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Wednesday - April 15, 2009

From: Austin, TX
Region: Southwest
Topic: Non-Natives, Herbs/Forbs, Shrubs
Title: Heirloom plants for Gault Homestead in Austin
Answered by: Barbara Medford

QUESTION:

Dear Mr. Smarty Plants, The Gault Homestead at 2106 Klattenhoff in the middle of Wells Branch Subdivision is to be planted with heirloom or heritage plants soon. There is some sun for the planter boxes 21 feet long, 2 feet high and 2-1/2 feet wide in front of the house. Can you suggest plants from 1836 to 1860 that might have been planted (Oxblood Lily for example) A larger shaded area to the right of the cabin is 40' long and variable width 3-8 '. Can you suggest shade tolerant herbs or flowers?

ANSWER:

The Lady Bird Johnson Wildflower Center is committed to the care and propagation of plants native to North America, and to the area in which they are being grown. By definition, all of the native plants of this area were here before 1836 or 1776 or the arrival of humans. The native plants have evolved and developed to flourish in the climate, soil and rainfall of their area over many thousands or millions of years. But we don't think that is what you mean by heirloom or heritage plants. We understand your query was generated by someone asking us about an oxblood lily. In our answer to that original question we pointed out that Rhodophiala bifida is a native of Uruguay and Argentina and thus does not appear in our Native Plant Database. It is, however, an heirloom plant in Texas, brought here by German settlers. This illustrates our point that "native" does not necessarily equate to "heirloom." We know that some native plants were used for food and medicinal purposes before Europeans came to the United States, bringing their own plants with them, in many cases. Some of those plants are still being used today in some cultures for the same purposes.

We found some sources that can give you better information than we can. First, an article Heirloom Plants for Texas Gardens, an excerpt from the book The Southern Heirloom Garden by William C. Welch and Greg Grant. Another article by Dr. Welch of Texas A&M University The Southern Heirloom Garden has a link in it to the above site, also. If you can accept native plants that have been here a VERY long time, we will give you a list of plants native to this area, for sun (6 hours or over of sun a day), part shade (2 to 6 hours of sun) and shade (less than 2 hours of sun). Since you have fairly large areas to deal with, we will list some attractive shrubs and smaller herbaceous flowering plants. Some will be perennials, but we will certainly throw in Lupinus texensis (Texas bluebonnet) which is a reseeding annual. If you have difficulty locating any of these plants, go to our Native Plant Suppliers section, type in the name of your town and state and you will get a list of native plant, nurseries, seed suppliers and landscape and environment consultants in your general area.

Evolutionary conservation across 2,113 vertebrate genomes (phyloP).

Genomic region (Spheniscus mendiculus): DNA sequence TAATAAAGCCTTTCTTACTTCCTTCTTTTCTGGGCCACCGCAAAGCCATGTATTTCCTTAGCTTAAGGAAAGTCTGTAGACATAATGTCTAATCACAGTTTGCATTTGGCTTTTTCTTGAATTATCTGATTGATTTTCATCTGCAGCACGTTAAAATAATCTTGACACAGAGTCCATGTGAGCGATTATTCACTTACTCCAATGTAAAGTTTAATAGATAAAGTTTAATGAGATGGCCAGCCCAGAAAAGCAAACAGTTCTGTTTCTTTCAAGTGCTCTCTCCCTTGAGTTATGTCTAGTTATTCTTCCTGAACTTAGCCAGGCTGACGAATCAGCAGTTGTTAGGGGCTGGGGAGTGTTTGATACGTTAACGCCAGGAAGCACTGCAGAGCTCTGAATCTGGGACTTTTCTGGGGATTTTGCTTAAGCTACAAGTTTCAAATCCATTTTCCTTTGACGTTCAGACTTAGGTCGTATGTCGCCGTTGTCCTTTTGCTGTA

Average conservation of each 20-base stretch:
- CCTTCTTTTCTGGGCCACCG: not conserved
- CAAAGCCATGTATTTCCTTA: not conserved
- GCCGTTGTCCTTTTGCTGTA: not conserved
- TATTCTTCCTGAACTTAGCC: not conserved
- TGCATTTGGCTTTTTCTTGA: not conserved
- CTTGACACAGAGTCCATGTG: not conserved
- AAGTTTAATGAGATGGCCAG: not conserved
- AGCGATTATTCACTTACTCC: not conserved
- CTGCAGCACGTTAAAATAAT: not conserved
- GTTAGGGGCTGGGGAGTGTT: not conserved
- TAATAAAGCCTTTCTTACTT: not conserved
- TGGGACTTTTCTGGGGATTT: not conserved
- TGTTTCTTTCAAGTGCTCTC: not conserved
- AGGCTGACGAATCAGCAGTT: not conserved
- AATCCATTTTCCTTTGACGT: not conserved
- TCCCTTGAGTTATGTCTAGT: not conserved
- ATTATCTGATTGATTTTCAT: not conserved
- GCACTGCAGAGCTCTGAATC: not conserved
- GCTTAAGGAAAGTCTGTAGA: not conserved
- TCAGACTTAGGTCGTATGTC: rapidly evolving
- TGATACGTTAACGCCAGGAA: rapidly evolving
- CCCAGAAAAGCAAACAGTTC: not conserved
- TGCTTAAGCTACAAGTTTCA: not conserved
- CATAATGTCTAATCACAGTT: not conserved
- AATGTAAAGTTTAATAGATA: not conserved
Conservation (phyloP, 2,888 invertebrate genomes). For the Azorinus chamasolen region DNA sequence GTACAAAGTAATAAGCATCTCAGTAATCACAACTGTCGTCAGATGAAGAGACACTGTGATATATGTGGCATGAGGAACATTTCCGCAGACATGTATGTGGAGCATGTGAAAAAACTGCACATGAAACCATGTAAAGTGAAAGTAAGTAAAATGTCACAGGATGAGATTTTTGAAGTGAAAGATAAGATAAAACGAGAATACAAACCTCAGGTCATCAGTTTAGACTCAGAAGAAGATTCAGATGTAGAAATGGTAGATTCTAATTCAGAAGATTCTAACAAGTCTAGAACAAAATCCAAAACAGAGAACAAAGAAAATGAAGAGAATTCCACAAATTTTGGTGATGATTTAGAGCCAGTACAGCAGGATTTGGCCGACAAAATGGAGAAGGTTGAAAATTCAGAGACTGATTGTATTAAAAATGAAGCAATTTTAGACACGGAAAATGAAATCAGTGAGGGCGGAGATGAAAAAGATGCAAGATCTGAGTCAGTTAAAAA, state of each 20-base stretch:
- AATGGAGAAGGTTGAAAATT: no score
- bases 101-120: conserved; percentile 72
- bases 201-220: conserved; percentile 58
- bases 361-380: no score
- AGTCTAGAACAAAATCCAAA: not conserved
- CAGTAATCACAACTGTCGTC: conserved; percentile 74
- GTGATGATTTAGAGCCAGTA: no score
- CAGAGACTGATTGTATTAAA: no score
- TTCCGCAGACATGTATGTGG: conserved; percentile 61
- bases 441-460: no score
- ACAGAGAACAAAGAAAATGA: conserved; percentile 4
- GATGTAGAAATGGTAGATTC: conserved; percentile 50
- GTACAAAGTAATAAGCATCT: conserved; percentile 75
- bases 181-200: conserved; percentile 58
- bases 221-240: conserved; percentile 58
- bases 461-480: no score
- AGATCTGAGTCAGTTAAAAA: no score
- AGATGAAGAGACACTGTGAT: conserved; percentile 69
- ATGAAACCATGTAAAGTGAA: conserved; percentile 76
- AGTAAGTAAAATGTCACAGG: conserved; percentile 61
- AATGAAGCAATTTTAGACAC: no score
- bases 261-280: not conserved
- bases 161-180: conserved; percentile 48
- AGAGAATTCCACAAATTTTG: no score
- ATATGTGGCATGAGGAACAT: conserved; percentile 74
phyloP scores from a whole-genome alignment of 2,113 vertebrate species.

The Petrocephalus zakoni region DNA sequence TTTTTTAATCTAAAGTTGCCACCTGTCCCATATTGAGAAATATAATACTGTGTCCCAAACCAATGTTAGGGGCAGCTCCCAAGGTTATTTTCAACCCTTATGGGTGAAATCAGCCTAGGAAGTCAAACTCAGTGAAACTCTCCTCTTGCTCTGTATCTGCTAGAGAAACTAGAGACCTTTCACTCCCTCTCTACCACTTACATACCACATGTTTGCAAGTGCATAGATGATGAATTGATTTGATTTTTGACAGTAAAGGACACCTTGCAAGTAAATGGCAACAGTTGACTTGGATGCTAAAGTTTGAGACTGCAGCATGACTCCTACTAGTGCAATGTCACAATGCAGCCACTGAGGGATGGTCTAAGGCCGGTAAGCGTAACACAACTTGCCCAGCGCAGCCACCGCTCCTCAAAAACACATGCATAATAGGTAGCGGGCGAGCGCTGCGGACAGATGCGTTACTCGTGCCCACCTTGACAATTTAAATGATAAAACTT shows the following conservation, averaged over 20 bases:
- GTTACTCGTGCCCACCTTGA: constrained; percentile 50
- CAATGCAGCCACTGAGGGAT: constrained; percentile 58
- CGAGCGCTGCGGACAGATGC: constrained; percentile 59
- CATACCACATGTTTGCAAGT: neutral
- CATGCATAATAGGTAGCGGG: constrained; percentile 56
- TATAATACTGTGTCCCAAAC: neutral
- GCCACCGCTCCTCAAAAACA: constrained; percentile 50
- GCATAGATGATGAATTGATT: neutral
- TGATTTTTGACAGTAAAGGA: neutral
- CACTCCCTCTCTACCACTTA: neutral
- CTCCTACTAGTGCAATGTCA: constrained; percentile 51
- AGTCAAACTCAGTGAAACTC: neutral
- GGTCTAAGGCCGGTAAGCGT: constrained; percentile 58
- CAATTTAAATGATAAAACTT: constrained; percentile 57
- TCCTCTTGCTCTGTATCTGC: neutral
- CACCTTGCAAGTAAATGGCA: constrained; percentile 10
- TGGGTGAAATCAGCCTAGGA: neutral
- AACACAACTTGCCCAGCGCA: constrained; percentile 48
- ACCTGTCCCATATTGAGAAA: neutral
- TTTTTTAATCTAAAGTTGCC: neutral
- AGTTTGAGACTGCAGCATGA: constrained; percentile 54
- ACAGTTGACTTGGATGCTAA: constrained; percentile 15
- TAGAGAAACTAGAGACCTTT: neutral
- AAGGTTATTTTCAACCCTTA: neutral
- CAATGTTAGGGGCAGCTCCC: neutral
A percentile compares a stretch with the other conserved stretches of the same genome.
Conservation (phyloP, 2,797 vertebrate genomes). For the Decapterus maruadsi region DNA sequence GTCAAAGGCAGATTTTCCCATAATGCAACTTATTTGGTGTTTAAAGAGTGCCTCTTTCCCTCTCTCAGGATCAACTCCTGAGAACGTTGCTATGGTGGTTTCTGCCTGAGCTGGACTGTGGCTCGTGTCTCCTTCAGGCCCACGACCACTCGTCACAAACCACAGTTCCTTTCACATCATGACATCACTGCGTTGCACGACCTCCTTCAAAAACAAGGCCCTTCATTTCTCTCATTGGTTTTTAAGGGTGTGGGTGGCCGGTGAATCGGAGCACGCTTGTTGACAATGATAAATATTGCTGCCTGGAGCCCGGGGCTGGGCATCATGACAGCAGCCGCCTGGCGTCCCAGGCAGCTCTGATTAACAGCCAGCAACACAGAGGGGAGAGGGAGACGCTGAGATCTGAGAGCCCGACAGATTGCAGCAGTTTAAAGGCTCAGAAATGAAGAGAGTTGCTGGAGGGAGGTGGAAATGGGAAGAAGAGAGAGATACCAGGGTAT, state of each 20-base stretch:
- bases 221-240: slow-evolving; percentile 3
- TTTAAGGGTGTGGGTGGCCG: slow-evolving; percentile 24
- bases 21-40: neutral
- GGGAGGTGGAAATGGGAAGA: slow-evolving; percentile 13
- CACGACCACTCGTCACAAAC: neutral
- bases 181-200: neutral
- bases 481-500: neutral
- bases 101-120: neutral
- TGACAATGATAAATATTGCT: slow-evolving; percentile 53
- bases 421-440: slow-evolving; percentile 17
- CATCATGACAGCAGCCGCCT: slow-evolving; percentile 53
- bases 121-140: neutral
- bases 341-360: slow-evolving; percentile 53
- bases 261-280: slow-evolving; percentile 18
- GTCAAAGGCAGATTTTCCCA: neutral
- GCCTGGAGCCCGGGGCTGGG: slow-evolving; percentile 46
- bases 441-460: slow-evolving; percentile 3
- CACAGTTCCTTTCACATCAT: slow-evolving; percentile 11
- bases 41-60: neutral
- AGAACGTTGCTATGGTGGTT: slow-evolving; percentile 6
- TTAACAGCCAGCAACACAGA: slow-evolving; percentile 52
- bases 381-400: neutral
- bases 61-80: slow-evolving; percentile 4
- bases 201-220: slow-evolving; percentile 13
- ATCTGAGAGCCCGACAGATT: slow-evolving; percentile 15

Native annual herbaceous flowering plants

Amblyolepis setigera (huisache daisy) - part shade

Dracopis amplexicaulis (clasping coneflower) - part shade

Lupinus texensis (Texas bluebonnet) - sun

Phlox drummondii (annual phlox) - sun, part shade

Native perennial herbaceous flowering plants

Coreopsis lanceolata (lanceleaf tickseed) - sun, part shade, shade

Echinacea purpurea (eastern purple coneflower) - sun, part shade

Melampodium leucanthum (plains blackfoot) - sun, part shade

Salvia coccinea (blood sage) - sun, part shade, shade

Native shrubs

Ilex decidua (possumhaw) - sun, part shade

Leucophyllum frutescens (Texas barometer bush) - sun, part shade

Mahonia trifoliolata (agarita) - sun, part shade

Pavonia lasiopetala (Texas swampmallow) - sun, part shade


Amblyolepis setigera

Dracopis amplexicaulis

Lupinus texensis

Phlox drummondii

Coreopsis lanceolata

Echinacea purpurea

Melampodium leucanthum

Salvia coccinea

Ilex decidua

Leucophyllum frutescens

Mahonia trifoliolata

Pavonia lasiopetala

 

 

 

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